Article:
LAST month, Philippine President Rodrigo Duterte’s termination of the anticipated peace talks between the Government of the Republic of the Philippines (GRP) and the National Democratic Front of the Philippines (NDFP) caused a bit of controversy.
In response, peace advocacy groups around the world have been urging the president to go forth with the peace talks in hopes of settling the decades-long dispute in the Mindanao region.
Progressive organization BAYAN USA Southern California, on Monday, February 27, hosted a protest and vigil condemning the Duterte administration for terminating the peace talks and honoring the “martyrs” who died in the conflict. The protesters also called to oppose the GRP’s announcement of an “All Out War,” referencing the human rights violations circulating around the country.
The protest — which was held in front of the Philippine Consulate in Koreatown, Los Angeles — was a chance for young Filipino Americans to show global support for the peace talks, according to Eric Tandoc of Anakbayan – Long Beach.
“There’s a widespread desire from the people from the Philippines and people are calling for the continuation of the peace talks,” Tandoc told the Asian Journal. “There’s been over a 100 people in Congress and folks holding rallies for it. And it’s important for [Duterte] to know that Filipinos overseas are also paying attention and want to see successful peace talks between the NDFP and the GRP.”
The protest began with a series of chants which caught the attention of passersby and nearby drivers, some of whom honked back in support.
“When human rights are under attack, what do we do? Stand up, fight back!” the group of young Fil-Ams yelled out. Different representatives from organizations under BAYAN-USA gave their testimonies on why the peace talks are important in moving the Philippines forward, socially and economically.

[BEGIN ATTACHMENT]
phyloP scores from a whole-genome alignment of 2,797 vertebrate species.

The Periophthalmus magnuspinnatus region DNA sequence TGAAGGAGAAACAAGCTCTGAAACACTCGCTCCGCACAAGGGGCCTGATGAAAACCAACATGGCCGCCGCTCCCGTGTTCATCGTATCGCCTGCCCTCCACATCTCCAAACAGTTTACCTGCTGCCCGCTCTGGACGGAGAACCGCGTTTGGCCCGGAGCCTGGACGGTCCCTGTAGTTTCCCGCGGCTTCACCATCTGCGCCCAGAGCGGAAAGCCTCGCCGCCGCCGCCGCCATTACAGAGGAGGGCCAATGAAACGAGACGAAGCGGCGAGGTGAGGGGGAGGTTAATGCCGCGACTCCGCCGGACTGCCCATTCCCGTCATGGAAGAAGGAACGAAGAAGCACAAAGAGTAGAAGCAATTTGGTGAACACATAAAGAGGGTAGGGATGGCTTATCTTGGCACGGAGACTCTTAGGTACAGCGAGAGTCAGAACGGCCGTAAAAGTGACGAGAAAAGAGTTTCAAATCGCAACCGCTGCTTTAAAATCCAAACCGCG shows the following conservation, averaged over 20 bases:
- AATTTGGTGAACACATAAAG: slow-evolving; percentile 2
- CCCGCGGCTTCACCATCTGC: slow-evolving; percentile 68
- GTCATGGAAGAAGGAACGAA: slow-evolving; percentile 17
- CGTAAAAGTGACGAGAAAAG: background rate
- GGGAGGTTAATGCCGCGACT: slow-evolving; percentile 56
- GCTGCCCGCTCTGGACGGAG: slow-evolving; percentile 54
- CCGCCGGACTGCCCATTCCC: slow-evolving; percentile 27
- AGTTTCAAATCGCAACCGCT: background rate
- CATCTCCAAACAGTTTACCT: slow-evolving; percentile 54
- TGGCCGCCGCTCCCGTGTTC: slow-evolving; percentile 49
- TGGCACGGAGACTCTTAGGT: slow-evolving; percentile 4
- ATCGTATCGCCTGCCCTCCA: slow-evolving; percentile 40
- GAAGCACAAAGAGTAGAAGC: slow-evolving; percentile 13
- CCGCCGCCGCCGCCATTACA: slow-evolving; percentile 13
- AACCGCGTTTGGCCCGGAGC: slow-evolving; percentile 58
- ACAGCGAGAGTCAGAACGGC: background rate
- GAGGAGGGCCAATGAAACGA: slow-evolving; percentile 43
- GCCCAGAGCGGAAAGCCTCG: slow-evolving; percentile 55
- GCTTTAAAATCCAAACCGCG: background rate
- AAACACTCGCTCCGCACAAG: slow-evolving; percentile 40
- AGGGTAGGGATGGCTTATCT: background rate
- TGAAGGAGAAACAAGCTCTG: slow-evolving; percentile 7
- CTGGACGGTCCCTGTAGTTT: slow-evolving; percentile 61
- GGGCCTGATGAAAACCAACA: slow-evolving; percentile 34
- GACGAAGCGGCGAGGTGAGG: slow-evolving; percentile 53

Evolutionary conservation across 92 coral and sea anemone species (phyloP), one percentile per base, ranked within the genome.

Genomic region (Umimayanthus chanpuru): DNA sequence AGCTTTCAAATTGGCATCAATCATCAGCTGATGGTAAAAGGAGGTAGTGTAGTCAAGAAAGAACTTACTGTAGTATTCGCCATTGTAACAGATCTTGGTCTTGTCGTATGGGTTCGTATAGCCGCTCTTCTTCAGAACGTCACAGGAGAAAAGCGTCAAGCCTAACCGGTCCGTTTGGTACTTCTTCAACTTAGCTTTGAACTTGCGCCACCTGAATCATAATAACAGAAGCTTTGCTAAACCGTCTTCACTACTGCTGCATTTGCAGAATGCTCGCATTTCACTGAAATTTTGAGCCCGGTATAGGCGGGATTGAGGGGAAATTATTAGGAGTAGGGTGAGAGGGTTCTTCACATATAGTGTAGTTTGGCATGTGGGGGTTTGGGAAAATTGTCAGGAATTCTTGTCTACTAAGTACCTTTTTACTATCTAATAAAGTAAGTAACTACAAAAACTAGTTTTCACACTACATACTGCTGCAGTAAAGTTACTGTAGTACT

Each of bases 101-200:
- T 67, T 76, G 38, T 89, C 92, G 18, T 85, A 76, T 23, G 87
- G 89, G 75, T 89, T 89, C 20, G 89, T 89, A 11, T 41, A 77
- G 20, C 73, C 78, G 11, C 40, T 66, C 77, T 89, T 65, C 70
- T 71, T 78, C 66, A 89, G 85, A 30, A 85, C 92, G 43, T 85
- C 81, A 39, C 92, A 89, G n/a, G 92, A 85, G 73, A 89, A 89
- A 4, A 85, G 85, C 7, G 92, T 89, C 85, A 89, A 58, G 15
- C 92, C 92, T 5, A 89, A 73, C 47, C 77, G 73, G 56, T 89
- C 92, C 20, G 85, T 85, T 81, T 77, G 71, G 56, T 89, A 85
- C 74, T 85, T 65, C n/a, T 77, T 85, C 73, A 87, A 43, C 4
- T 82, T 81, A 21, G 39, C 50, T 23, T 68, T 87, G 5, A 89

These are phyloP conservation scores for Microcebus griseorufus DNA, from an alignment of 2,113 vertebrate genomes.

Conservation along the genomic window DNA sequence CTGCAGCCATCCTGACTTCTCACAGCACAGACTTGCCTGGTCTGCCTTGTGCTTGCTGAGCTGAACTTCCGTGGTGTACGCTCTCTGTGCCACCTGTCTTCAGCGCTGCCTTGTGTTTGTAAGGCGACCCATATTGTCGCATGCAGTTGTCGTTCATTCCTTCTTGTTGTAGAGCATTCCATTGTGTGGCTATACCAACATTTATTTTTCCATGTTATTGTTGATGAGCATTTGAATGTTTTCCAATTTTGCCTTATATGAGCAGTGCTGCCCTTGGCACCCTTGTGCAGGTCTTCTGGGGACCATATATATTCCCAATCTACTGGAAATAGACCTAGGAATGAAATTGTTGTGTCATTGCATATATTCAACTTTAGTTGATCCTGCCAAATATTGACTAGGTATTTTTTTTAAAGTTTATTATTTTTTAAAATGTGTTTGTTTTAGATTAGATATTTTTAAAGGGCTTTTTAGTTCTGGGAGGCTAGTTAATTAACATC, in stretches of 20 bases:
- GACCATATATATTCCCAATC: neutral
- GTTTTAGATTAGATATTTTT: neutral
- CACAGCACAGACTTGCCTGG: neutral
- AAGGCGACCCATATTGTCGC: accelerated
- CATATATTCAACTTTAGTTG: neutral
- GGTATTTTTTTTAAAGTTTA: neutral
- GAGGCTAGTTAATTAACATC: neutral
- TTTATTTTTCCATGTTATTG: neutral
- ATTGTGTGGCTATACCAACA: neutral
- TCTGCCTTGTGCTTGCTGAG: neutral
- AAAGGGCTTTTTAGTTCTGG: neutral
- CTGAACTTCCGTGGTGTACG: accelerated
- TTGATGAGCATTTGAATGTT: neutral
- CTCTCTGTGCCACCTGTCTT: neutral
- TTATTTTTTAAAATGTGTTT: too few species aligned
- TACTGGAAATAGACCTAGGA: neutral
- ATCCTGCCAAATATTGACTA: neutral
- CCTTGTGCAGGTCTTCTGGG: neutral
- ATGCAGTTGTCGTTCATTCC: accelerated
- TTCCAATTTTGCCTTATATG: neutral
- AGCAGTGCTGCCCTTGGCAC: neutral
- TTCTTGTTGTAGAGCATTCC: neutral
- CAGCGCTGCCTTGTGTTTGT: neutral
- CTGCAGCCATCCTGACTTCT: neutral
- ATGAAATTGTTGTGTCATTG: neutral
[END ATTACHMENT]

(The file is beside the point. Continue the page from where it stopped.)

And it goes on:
They also held up signs, including a few that showed photos and the names of activists who were killed while fighting for peace in the region.
“It seems as if he made a rash decision to say that he was going terminate the peace talks because of the armed clashes that happened, but what’s important for him to recognize is that ceasefires are not a requisite for peace talks to continue,” Tandoc added. “In all the previous administrations there has been peace talks and progress in the peace talks even without ceasefires on either side during the duration.”
Tandoc added that the ceasefires didn’t stop the Armed Forces of the Philippines (AFP) from continuing military operations (including assassinations of activists) “under the guise of peace and development.”
Duterte had lifted the six-month ceasefire on Friday, February 3 after rebel forces rejected their own truce days before and killed six AFP soldiers. He also warned that if the NDFP and any other rebel forces — calling them “terrorists,” not rebels — try to fight back, they will be met with violence.
“It seems to me that these terrorists want another 50 years of war, of killing Filipinos,” Duterte told reporters at the wake of three of the soldiers who were killed.
“I don’t want a bloody thing, but if they choose to do it, fine,” the president said. “With my lifting of the ceasefire, they can begin their attacks and we are prepared and I will use the assets. We have so many planes now, we have jets [and] I will drop all [the bombs].”
Despite his threats to react violently should the rebels continue their attacks, he urged them to seize their rebellion and, in return, they will receive offers of land reform and housing in their regions.
“I’m offering you peace,” the president said, addressing the NDFP. “You should just come down and I will look for money to place you in settlements and I will proceed with land reform.” (By Klarize Medenilla/AJPress)